President Buhari Assure Nigerians, I’m Making Good Progress
You may be informed the Nigeria President Muhammadu Buhari has been on indefinite medical leave outside the country for more than two good months, and some days; as critical health failures that led to so much controversial news to whether President the Buhari was dead or alive. However opposition party alleged he was placed on life machine to enable him stay alive. Others claimed he had prostate cancer. But Buhari and his minister of information Lai Mohammed has severally debunked the claims. Nevertheless we are glad but hope for his safe return as the real change agenda continues.
Nigeria’s president has said he is recovering from illness and that he expects to return from treatment in London once doctors give the go-ahead, his office said on Tuesday. Muhammadu Buhari has been on indefinite medical leave in the British capital since May 7 and until Sunday had not been seen, His office at the weekend published a photograph of the 74-year-old head of state meeting a delegation of state governors at Nigeria’s diplomatic residence in London.
Now, his office said Buhari sent a letter on Monday to his counterpart in Guinea, Alpha Conde, thanking him for his call last week for national prayers for his recovery.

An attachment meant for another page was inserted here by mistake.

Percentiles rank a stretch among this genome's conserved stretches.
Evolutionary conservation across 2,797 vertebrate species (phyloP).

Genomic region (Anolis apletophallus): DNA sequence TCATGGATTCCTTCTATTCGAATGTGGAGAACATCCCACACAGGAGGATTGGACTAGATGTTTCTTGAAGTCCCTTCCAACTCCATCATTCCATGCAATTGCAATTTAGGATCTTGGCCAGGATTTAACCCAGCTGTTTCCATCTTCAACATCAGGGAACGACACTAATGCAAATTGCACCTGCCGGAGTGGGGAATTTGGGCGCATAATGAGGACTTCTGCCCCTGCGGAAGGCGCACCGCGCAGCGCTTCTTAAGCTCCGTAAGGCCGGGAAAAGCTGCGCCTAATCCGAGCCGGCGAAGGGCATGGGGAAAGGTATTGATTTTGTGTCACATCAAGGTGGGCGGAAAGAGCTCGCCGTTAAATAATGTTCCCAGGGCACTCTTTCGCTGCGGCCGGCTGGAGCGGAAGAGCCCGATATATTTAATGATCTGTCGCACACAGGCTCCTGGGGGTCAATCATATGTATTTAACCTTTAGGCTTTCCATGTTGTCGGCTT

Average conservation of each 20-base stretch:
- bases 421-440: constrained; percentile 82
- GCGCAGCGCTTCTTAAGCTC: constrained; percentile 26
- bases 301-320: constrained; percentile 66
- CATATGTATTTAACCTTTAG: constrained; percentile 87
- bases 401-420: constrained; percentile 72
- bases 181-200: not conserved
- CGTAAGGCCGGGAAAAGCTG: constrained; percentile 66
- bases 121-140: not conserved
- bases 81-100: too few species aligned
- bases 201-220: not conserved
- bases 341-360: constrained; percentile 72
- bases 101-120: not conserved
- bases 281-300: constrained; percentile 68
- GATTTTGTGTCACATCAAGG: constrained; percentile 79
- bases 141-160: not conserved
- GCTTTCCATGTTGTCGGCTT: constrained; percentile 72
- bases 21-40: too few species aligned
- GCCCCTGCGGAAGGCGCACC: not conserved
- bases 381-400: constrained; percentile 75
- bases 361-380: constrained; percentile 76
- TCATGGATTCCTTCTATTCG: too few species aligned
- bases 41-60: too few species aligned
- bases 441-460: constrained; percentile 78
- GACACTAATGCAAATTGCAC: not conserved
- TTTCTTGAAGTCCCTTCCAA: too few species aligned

“Your Excellency (Conde) will be pleased to hear that I am making good progress and as soon as doctors advise I shall return to my duties and continue serving the Nigerian people who elected me and are daily praying for my recovery,” it read. Buhari has been dogged by speculation about his health since mid-2016, when he first went to London for treatment of what the presidency said was a persistent ear infection.
He then spent nearly two months in London in January and February and said on his return in early March that he had “never been so ill”. The exact nature of his condition has not been disclosed and he has appeared faltering and thin. The health of Nigeria’s president has been a sensitive issue since the death in office of president Umaru Musa Yar’Adua in 2010 after months of treatment abroad.
But that has also sparked manoeuvrings for power, given long-standing tensions between Nigeria’s Muslim-majority north and the Christian-dominated south. Politicians are already jostling for position to succeed Buhari at the next election in 2019 on the assumption he will not stand for a second term.